Spontaneous intracranial hemorrhage

Cerebral hematomas. The most common cause of cerebral hemorrhage is hypertensive vascular damage. Prolonged hypertension results in arteriosclerosis and in the development of small microaneurysms, which predispose to vessel rupture, resulting in a hematoma. The common sites for hypertensive intracerebral hematoma are those supplied by fine perforating vessels (basal ganglia, internal capsule, thalamus, cerebellum and pons).

In patients over the age of 70 years, the cerebral hemorrhages may be caused by the presence of cerebral artery amyloid. This causes hematomas, seen in the periphery of cerebral hemispheres (lobar hemorrhages). Less common causes of a cerebral hematoma are bleeding into a tumour, rupture of vascular malformations, cerebral vasculitis, bleeding associated with disordered coagulation, and bleeding occurring in association with leukemias.

Macroscopically, hematomas appear as a large blood clot, causing compression and damage to adjacent brain. Large hematomas in the basal ganglia or thalamus often rupture into the ventricular system. If the patient survives a bleed, the hematoma is removed by phagocytic cells; astrocytic gliosis takes place, leaving a cavity stained yellow-brown with hemosiderin. Large bleeds that cause raised intracranial pressure, and those that rupture into the ventricular system, are usually fatal.

Subarachnoid hemorrhage is the bleeding into the subarachnoid space (between the arachnoid and the pia).

In most cases, the cause of subarachnoid bleeding is rupture of a berry aneurysm; less common causes are rupture of an intracerebral hematoma into the subarachnoid space or rupture of a vascular malformation.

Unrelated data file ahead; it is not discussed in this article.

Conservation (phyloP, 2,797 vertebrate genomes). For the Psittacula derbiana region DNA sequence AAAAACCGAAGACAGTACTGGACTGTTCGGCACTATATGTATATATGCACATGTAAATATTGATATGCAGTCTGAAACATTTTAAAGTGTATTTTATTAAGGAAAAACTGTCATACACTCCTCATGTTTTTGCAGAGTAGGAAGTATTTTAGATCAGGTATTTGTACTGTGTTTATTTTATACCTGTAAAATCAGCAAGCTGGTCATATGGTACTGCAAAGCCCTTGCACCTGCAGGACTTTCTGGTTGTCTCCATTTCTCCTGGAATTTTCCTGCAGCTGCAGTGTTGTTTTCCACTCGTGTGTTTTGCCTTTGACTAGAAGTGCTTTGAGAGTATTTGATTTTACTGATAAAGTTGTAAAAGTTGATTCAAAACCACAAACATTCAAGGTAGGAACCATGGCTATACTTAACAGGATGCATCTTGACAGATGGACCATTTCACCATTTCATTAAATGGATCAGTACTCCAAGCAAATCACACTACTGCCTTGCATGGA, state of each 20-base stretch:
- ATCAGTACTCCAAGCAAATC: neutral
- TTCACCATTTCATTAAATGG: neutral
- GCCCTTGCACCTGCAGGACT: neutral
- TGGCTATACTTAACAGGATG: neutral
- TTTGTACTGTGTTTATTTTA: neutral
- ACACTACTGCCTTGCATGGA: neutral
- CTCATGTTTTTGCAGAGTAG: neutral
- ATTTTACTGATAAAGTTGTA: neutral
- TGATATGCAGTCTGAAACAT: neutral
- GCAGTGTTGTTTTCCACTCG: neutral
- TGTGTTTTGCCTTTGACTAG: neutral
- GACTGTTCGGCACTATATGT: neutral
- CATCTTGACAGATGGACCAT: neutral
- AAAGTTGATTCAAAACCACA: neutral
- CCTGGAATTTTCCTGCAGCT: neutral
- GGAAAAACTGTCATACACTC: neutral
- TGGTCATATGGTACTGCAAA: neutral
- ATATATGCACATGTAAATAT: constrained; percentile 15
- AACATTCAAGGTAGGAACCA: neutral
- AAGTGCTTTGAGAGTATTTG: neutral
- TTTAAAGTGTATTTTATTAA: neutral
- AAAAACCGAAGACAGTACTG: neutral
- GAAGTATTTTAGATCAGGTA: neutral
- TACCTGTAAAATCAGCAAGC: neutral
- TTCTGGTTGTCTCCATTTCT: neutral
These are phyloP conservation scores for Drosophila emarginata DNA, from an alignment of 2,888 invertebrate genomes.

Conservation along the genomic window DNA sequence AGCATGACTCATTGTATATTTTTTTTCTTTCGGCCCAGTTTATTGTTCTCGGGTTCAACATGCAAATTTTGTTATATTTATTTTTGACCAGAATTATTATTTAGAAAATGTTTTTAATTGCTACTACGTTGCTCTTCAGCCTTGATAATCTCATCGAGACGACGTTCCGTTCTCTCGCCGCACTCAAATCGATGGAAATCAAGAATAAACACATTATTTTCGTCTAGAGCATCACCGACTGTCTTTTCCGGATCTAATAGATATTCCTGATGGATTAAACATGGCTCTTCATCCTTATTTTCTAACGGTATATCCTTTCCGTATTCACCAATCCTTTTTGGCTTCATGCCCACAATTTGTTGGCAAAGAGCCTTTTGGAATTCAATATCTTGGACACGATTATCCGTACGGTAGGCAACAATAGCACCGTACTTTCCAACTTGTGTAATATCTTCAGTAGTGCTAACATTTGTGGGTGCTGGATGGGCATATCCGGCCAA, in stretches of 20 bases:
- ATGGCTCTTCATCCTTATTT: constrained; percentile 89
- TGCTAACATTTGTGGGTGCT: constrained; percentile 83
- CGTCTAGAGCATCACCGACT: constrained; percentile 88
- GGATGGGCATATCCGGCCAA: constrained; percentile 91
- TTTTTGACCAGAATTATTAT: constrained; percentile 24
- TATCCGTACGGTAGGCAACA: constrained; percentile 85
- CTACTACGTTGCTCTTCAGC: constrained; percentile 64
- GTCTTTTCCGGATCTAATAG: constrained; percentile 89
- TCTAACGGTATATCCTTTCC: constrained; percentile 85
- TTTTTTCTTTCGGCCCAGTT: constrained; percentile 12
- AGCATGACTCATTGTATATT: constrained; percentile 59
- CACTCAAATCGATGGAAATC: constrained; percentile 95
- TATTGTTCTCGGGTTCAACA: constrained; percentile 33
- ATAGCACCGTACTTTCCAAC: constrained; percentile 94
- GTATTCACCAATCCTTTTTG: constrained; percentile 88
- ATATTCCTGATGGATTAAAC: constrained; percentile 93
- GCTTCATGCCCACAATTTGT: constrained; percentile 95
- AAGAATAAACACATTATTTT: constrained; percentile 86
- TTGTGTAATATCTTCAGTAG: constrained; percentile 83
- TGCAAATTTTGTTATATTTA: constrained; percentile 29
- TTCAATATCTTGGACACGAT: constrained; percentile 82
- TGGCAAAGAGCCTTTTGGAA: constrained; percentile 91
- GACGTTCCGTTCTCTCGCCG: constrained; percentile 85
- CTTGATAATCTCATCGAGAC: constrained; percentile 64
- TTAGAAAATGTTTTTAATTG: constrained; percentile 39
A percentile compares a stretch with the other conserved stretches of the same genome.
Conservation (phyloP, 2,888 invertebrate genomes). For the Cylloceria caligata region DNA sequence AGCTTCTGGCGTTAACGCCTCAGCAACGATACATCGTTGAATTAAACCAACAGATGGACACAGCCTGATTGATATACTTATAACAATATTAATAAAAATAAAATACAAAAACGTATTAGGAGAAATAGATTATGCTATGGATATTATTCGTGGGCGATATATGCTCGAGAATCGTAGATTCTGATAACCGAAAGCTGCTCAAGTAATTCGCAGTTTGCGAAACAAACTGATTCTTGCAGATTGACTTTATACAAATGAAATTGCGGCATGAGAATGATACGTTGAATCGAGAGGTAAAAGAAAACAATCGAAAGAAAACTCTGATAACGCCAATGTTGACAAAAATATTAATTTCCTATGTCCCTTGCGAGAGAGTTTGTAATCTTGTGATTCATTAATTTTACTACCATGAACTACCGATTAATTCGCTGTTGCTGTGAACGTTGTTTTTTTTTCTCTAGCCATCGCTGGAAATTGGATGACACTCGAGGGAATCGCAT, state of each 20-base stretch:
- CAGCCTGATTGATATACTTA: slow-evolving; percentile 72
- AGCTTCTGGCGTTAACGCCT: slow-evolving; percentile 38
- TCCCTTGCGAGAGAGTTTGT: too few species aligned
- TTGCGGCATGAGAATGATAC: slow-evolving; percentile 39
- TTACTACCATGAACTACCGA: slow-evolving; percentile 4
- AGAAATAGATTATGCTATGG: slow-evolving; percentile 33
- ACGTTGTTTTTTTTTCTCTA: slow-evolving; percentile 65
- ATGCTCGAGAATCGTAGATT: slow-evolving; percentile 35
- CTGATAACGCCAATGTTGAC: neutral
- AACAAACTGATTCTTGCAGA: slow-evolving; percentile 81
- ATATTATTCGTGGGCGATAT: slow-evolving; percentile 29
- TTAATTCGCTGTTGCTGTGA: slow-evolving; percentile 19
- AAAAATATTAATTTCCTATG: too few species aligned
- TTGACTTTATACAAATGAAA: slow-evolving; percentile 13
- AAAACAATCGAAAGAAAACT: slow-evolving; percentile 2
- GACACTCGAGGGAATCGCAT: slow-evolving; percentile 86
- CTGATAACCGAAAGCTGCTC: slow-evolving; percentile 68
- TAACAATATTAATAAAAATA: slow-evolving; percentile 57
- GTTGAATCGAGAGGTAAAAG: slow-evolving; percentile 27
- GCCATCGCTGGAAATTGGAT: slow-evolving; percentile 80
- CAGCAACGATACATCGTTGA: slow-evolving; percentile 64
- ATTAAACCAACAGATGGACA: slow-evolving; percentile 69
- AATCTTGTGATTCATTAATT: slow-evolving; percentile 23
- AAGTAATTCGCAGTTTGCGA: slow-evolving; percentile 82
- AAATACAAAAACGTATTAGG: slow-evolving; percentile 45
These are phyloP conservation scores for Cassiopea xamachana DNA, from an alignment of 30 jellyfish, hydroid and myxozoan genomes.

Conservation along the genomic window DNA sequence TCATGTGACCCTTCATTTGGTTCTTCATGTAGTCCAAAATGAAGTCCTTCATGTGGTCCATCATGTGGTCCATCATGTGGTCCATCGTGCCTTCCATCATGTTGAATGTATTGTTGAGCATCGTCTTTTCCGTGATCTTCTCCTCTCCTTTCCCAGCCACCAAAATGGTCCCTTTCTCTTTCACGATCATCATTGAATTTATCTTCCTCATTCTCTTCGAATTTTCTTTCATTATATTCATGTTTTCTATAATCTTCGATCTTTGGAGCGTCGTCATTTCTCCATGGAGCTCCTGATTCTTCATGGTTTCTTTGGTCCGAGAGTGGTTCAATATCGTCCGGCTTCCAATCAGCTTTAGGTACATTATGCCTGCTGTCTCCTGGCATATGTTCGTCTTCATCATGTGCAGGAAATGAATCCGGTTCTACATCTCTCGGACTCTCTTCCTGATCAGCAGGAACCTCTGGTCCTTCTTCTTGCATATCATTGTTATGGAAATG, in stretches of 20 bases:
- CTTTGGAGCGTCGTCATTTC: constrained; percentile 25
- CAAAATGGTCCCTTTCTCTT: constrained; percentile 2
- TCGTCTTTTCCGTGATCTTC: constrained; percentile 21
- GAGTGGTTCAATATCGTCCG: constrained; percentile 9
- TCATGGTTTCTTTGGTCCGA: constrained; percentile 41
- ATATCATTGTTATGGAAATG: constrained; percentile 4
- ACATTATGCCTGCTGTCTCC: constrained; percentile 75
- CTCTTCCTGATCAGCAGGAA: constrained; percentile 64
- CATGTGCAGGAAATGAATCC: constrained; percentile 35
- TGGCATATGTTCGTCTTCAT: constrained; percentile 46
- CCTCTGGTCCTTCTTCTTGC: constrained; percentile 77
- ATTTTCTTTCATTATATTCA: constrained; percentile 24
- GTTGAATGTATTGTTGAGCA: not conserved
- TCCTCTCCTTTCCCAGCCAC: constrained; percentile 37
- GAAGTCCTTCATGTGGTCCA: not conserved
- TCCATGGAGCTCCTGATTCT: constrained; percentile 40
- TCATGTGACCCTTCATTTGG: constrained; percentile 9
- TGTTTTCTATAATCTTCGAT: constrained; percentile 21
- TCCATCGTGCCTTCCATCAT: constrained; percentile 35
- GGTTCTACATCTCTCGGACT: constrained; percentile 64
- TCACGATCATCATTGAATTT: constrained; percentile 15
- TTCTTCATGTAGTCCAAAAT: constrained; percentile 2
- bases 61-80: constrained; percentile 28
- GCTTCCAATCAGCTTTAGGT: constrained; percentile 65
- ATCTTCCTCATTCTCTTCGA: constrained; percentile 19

Macroscopically a layer of blood is present over the brain surface in the subarachnoid space. Blood is

therefore present in the cerebrospinal fluid (CSF) and can be detected on lumbar puncture. There are two effects of subarachnoid hemorrhage: 1. Blood around vessels causes vascular spasm and leads to widespread cerebral ischemia and brain swelling. 2. There may be blockage of CSF resorption, causing acute hydrocephalus.

Outcome: about 30% of patients die immediately; others who present with headache and signs of meningeal irritation may have surgical intervention and clipping of the aneurysm. In the absence of operative intervention, 30% of patients have a re-bleed within one year, most within one month of their first bleed. A long-term complication is development of hydrocephalus caused by blockage and fibrosis in the CSF pathways.

Head injury

Head injuries are divided into two types:

1. Non-missile trauma (closed head injury) is the result of acceleration or deceleration forces to the head.

2. Missile trauma (open head injury) is caused by penetration of the skull or brain by an external object such as a bullet.

Brain pathology from head injury may be primary (i.e. the immediate consequence of impact damage) or secondary (i.e. occurring later from brain swelling, bleeding and hypoxia).